GBP was actually the worse performing major currency overnight, and where concerns about the impact on the economy from soaring gas prices and what, in particular, this is doing to CO2 supplies which are essential to so many industrial process (from animal slaughtering to fresh food preservation to carbonating beer and soft drinks), is clearly a factor. 40% of UK CO2 supplies are a by-product of fertiliser production, where the two big UK producers have ceased production given too-high gas prices – up 50% in the last month and 300% in the last year – rendering production unprofitable. The irony of a chronic shortage of CO2 crippling the UK economy, when excess CO2 emissions are the prime source of global warming and climate change, is not lost on your scribe.

A text of a speech from RBNZ Assistant Governor Christian Hawkesby just released included this: “In the world of setting monetary policy, this translates to having confidence in the outlook for the economy, and inching in the right direction based on how the economy is likely to evolve. This is consistent with the observation that when there is a typical amount of uncertainty, and the risks are evenly balanced, then central banks globally tend to follow a smoothed path and keep their policy rate unchanged or move in 25 basis point increments”. This likely takes the market somewhat off the scent of a 50bp OCR rise next month, where as of yesterday the money market priced for about 40bp of tightening out of the October 6 meeting.

Bond markets have received a decent safe haven bid everywhere overnight, notwithstanding the proximity of the FOMC decision (4:00am Thursday AEST), with  10-yr treasuries off 5bps and following a 4bp fall in equivalent German Bunds and 5bp drop in UK gilts.  Commodity prices have ended Monday in a sea of red, including crude oil down +/- 2% despite news that the US is relax travel restrictions for UK and EU citizens who are fully vaccinated. Copper is down 3%, leading the falls in base metals.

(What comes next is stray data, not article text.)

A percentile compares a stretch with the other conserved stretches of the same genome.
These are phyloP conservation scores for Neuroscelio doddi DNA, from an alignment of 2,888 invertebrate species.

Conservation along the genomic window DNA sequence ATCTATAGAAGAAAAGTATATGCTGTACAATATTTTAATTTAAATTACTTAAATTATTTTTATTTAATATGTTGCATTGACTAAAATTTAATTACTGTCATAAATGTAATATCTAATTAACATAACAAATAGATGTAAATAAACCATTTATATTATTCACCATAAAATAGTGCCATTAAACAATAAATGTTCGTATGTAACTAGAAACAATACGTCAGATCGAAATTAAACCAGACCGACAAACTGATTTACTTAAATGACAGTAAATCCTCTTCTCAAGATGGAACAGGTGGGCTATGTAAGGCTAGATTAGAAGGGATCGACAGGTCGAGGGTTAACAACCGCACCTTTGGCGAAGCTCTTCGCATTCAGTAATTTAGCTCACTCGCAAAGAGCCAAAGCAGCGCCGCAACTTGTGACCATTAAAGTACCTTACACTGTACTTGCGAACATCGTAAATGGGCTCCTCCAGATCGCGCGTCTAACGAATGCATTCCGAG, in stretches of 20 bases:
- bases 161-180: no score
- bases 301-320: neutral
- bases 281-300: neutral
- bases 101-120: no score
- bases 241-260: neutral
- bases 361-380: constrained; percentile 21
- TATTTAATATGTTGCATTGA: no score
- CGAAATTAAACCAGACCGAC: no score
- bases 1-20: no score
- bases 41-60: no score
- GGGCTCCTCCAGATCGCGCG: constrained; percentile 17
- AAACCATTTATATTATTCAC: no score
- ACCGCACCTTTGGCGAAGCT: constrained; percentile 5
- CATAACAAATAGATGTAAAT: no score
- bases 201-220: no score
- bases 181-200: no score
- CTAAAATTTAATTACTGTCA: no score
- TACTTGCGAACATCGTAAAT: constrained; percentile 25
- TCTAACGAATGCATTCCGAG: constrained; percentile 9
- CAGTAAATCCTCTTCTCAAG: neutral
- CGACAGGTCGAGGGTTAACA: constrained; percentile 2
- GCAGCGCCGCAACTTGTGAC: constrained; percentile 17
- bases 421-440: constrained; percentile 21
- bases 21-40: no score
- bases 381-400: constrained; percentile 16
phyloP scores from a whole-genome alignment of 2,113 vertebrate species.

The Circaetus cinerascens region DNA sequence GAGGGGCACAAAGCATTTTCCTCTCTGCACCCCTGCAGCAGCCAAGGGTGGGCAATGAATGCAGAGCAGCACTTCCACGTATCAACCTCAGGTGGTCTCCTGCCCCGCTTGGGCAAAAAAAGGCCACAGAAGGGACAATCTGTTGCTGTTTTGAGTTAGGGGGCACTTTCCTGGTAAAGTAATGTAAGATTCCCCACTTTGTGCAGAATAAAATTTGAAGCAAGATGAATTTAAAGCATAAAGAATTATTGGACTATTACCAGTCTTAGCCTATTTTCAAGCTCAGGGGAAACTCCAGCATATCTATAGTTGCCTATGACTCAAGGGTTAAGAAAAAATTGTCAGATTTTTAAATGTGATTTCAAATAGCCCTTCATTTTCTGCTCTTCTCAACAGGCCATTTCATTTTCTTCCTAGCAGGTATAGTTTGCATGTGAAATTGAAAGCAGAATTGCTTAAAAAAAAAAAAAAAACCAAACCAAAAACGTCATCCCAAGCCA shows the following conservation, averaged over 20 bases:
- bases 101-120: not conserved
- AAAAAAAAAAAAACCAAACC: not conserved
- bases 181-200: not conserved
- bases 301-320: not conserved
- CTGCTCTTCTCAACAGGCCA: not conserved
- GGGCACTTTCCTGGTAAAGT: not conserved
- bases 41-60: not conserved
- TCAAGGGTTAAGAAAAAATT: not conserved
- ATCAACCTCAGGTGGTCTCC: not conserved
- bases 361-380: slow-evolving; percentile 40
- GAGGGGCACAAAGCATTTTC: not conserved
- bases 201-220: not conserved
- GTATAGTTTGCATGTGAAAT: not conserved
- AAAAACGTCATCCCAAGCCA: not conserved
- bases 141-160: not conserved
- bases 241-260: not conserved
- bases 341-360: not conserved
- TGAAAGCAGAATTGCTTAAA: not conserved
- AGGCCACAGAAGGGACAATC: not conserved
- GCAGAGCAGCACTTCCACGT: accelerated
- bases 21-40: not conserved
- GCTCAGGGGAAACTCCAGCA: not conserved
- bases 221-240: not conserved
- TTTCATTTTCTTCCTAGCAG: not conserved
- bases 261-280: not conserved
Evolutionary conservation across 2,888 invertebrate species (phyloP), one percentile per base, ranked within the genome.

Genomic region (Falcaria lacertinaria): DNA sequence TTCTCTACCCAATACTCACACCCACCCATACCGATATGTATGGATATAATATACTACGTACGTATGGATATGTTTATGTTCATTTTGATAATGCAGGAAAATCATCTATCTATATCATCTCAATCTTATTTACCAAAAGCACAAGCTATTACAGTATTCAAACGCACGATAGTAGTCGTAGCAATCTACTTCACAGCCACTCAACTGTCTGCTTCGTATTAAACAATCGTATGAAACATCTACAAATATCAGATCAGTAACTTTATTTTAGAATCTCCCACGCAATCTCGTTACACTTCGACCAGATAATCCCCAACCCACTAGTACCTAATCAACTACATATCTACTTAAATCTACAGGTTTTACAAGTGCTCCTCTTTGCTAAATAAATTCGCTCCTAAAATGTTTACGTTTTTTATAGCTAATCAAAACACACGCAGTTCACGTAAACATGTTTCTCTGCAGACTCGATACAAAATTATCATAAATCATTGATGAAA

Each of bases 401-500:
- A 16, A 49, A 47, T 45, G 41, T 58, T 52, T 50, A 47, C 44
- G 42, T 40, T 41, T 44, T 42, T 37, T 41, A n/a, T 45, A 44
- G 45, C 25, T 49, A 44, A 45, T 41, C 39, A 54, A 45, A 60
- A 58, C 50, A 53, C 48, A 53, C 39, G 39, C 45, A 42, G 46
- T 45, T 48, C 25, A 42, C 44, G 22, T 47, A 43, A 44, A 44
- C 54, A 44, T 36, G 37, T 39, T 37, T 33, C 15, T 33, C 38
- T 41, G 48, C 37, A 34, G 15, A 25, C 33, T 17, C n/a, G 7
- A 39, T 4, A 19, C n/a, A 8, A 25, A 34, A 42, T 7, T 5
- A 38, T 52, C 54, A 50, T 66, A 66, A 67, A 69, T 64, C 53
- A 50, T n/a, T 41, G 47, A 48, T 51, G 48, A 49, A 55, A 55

Coming Up

  • In what is a very quiet week in Australia as far as domestic data/events go, today we have the ‘highlight’ courtesy of the  RBA September meeting Minutes. We are unlikely to learn much new from these, given Governor Lowe’s recent speech where he expanded upon his confidence in the economy rebounding once lockdown restrictions ease in NSW, VIC and the ACT. Dr Lowe stated: “while it is hard to be precise about the pace and timing of this bounce-back, in the RBA’s central scenario, economic activity is expected to be back on its pre-Delta track by the second half of next year ”. NAB’s rough modelling suggests NSW will reach its re-opening hurdle of 70% full adult vaccination around October 10, with ‘Freedom Day’ possibility being as early as October 12. Most states are within 1-1½ months of each other in hitting the 70-80% vaccination targets.
  • Polling booths close in Canada’s general election at various time during our (late) morning but results are unlikely to be known during our day, or potentially not until much later in the week given the proliferation of postal ballots – which will not even be opened before being verified and postal votees determined not to have already voted in person – and with the polls virtually fairly neck and neck between the incumbent Liberals and the Conservative oppositions. PM Trudeau’s hopes – in calling the snap election on the success of Canada’s vaccination efforts – of transforming a minority liberal government into a majority one, are not what the polls are suggesting is likely.
  • Elsewhere tonight, the OECD will publish its interim economic outlook, scheduled for 7pm AEST. Data wise, just US Housing Starts (expected +1% after -7% in July) and UK public finances. ECB VC Luis de Guido is due to speak at a Financial times Conference on financial stability, starting at 17:05 AEST